96. Marmorne, 1877, P. G. Hamerton
97. Black but Comely, 1879, G. J. Whyte-Melville
98. The Master of Ballantrae, 1889, R. L. Stevenson
99. Reuben Sachs, 1889, Amy Levy
100. News from Nowhere, 1891, William Morris

"Mr. Shorter also named eight of his favourite novels, by living authors, as follow :--"

An Egyptian Princess, 1864, Georg Ebers
Rhoda Fleming, 1865, George Meredith
Lorna Doone, 1869, R. D. Blackmore
Anna Karenina, 1875, Leo Tolstoy
The Return of the Native, 1878, Thomas Hardy
Daisy Miller, 1878, Henry James
Mark Rutherford, 1881, W. Hale White
Le Rêve, 1889, Émile Zola

Around the same time, Shorter contributed a list of "A Hundred Books for a Village Library," which yielded several replies.
posted by Monsieur Caution (57 comments total) 55 users marked this as a favorite

 
Now this is a list!
posted by turbid dahlia at 9:03 PM on November 6, 2013 [1 favorite]


I can't believe that in 1898 they did such an obvious ploy for page clicks!
posted by Metro Gnome at 9:11 PM on November 6, 2013 [10 favorites]


No Moby-Dick. Interesting.
posted by Johnny Wallflower at 9:25 PM on November 6, 2013


Contrary to my stereotypes, there seems to have been more recognition in 1898 of the literary merit of novels written by women than there is now.
posted by escabeche at 9:28 PM on November 6, 2013 [20 favorites]


Hmmm... I've read 14 of these. That other list of 20th and I think 21st century books, floating around here a few days ago, I had read only 5. Maybe I live in the 19th century and didn't know it.
posted by njohnson23 at 9:43 PM on November 6, 2013 [1 favorite]


Yes, Melville was still in his critical nadir in 1898 -- pretty much nobody liked his later, weirder stuff (including Moby-Dick) in his lifetime, and until the 1920s he had only a small cult following. All of his work had been out of print for more than forty years by the time he was rediscovered by critics and mainstream readers.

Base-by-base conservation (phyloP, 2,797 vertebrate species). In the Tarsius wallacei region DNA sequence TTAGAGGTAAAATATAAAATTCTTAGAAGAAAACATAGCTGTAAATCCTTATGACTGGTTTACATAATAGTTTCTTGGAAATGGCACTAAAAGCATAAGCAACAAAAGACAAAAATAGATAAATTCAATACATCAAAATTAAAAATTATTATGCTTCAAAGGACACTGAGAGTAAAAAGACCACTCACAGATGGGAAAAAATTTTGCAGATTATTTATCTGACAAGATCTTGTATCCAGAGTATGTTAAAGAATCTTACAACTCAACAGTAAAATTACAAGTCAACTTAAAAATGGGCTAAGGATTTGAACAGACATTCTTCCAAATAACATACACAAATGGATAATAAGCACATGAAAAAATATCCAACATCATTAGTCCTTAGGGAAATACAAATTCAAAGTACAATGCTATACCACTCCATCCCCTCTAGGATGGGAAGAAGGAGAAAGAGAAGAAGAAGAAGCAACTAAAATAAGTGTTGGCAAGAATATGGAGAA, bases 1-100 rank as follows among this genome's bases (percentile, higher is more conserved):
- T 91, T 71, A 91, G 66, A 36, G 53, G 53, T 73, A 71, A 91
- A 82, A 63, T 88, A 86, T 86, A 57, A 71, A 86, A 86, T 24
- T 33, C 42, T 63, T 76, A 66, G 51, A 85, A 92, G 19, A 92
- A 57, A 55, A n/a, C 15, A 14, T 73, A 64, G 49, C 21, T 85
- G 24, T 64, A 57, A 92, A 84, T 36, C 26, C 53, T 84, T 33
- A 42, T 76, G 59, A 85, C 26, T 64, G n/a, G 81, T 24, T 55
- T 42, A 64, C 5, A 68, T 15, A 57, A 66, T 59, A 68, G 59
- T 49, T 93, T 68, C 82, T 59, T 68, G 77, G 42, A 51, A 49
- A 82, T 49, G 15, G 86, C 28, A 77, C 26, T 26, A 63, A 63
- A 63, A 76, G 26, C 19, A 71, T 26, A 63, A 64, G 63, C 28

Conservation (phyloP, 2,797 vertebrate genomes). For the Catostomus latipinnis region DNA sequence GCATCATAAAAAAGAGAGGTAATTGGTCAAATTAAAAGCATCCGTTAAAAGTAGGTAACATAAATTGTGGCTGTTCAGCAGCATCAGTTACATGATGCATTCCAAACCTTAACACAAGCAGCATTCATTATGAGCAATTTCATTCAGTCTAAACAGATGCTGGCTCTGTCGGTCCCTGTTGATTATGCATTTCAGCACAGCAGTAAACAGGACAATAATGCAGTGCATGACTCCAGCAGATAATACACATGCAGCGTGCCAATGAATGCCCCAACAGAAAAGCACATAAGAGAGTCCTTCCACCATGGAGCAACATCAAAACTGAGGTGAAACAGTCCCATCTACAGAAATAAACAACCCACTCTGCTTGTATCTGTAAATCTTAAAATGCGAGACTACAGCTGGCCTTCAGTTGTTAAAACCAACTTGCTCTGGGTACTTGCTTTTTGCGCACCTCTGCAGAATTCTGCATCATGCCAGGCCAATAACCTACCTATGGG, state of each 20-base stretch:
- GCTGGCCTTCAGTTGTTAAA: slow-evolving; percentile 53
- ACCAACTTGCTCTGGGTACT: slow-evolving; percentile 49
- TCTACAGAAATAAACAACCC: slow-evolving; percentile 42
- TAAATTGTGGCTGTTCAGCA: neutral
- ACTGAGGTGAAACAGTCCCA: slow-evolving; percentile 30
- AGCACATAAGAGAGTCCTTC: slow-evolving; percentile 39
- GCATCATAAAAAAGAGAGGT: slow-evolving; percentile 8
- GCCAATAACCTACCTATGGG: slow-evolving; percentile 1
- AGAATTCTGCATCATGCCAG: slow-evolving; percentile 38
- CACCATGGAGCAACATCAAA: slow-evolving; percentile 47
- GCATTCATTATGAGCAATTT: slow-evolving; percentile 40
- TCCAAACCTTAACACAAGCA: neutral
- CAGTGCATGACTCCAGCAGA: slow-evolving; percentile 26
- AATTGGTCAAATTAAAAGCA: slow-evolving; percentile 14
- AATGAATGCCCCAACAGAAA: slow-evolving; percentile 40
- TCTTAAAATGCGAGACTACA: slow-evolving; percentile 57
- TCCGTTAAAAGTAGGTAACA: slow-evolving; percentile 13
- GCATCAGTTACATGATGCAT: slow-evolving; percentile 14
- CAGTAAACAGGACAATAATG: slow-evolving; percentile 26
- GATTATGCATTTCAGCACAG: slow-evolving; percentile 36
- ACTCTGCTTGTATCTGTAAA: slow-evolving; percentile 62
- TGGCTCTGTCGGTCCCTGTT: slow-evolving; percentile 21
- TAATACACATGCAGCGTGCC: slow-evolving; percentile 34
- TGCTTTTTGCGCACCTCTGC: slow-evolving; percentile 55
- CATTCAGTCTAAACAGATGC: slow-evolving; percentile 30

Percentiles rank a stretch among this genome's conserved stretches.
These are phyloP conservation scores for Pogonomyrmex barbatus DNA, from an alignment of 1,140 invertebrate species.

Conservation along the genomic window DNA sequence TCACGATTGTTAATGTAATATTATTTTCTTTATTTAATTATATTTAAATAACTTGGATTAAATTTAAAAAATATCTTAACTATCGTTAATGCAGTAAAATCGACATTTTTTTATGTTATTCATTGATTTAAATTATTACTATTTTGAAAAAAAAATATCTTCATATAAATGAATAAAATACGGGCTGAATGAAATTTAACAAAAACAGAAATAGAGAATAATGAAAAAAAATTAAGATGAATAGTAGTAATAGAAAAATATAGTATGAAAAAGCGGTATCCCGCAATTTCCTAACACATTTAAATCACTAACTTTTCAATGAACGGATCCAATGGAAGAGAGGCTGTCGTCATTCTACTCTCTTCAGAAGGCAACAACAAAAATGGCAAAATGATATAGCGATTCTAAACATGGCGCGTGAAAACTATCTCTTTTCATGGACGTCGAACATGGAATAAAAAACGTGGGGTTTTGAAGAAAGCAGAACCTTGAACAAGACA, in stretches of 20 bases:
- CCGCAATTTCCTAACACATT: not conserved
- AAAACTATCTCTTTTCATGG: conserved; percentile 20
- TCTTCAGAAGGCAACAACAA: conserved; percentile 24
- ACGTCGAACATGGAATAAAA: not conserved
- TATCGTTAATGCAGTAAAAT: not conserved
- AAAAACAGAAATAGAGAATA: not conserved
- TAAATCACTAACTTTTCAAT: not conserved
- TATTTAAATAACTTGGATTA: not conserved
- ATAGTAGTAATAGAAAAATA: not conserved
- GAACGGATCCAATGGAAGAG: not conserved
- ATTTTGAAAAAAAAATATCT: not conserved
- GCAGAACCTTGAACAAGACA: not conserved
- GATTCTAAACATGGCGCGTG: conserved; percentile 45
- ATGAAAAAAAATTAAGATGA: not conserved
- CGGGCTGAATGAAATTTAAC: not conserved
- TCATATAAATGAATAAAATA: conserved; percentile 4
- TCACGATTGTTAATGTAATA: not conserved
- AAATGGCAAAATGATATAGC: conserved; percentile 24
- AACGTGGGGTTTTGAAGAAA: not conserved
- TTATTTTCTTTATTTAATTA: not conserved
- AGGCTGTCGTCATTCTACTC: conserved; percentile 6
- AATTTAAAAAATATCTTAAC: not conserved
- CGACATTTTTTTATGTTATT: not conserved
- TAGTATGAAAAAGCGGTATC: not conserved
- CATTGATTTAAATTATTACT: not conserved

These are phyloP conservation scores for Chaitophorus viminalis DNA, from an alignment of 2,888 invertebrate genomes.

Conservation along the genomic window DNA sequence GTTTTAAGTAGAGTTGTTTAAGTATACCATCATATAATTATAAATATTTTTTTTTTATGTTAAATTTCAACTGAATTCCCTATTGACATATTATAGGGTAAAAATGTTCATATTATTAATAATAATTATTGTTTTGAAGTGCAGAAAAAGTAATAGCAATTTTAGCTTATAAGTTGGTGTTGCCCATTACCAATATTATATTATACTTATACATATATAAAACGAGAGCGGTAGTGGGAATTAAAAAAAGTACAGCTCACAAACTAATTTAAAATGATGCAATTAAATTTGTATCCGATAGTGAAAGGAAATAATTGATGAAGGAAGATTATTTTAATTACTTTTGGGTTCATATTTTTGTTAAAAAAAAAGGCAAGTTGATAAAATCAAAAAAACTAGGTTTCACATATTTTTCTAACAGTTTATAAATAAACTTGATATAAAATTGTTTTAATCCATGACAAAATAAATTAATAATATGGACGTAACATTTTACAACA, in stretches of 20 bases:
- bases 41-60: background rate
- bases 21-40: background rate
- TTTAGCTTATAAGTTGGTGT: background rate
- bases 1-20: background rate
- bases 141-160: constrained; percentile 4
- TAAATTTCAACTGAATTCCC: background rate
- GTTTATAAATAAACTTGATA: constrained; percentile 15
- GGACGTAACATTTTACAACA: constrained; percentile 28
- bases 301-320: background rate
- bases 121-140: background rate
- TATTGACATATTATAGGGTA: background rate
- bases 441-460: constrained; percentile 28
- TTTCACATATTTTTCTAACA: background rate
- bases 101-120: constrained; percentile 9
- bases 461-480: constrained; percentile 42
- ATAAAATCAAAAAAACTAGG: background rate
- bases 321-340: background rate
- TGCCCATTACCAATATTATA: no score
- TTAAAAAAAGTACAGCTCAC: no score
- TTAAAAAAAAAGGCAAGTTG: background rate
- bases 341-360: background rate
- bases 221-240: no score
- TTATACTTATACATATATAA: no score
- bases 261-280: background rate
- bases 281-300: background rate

Apparently The Brothers Karamazov wasn't translated into English until 1912. I was wondering whether Crime and Punishment being better was the consensus in the English-speaking world at the time, but it looks like it won by default.
posted by thesmallmachine at 10:12 PM on November 6, 2013 [3 favorites]


When I say "apparently," I mean "according to Wikipedia." I'm probably not alone in this tic.
posted by thesmallmachine at 10:13 PM on November 6, 2013 [10 favorites]


Salammbô seems an odd call if you deem Flaubert worthy of a place on the list.
posted by Wolof at 10:55 PM on November 6, 2013 [1 favorite]


I have to thank Miss Foster, my tenth grade teacher, for Silas Marner--and others on this list that I actually enjoyed.
posted by Anitanola at 11:02 PM on November 6, 2013 [1 favorite]


This list also answers every libertarian's burning question. The answer? "Author of The Ayrshire Legatees"
posted by dhens at 11:09 PM on November 6, 2013 [2 favorites]


Five. Heads head in shame. And three partially. Goes off and sulks in a corner.

I haven't even heard of most of these. This ... this ... this is a total book-geek fail on my part. Pardon me while I grab a flashlight and go read all night under the covers. For the next two years.

The only redeeming quality to this damnable list? I'm pretty sure I can get them all for free on kindle.
posted by kanewai at 11:35 PM on November 6, 2013 [1 favorite]


Ten Thousand A-Year? I'm apparently one of the very, very few who has read it (I wrote it up here), and although I enjoyed it, I doubt it belonged on a top 100 even pre 1900!

Poe wrote in Blackwoods that it was "shamefully ill-written" and called the characters "stupid and beastly indecencies." The best character is the villain, Mr Gammon, by a long shot.

Lots of these are definitely on my list, though. How wonderful. Keeping this for later reference.
posted by BlackLeotardFront at 12:01 AM on November 7, 2013 [1 favorite]


Relatively high proportion of works by women; more than you might find in a comparable list made today.
posted by communicator at 12:38 AM on November 7, 2013


More than a quarter by women. I know that I shouldn't consider that a 'high' proportion but you see so many lists nowadays with only one or two. I am surprised he didn't choose Middlemarch.
posted by communicator at 12:40 AM on November 7, 2013 [3 favorites]


I love this comment on the TLS post: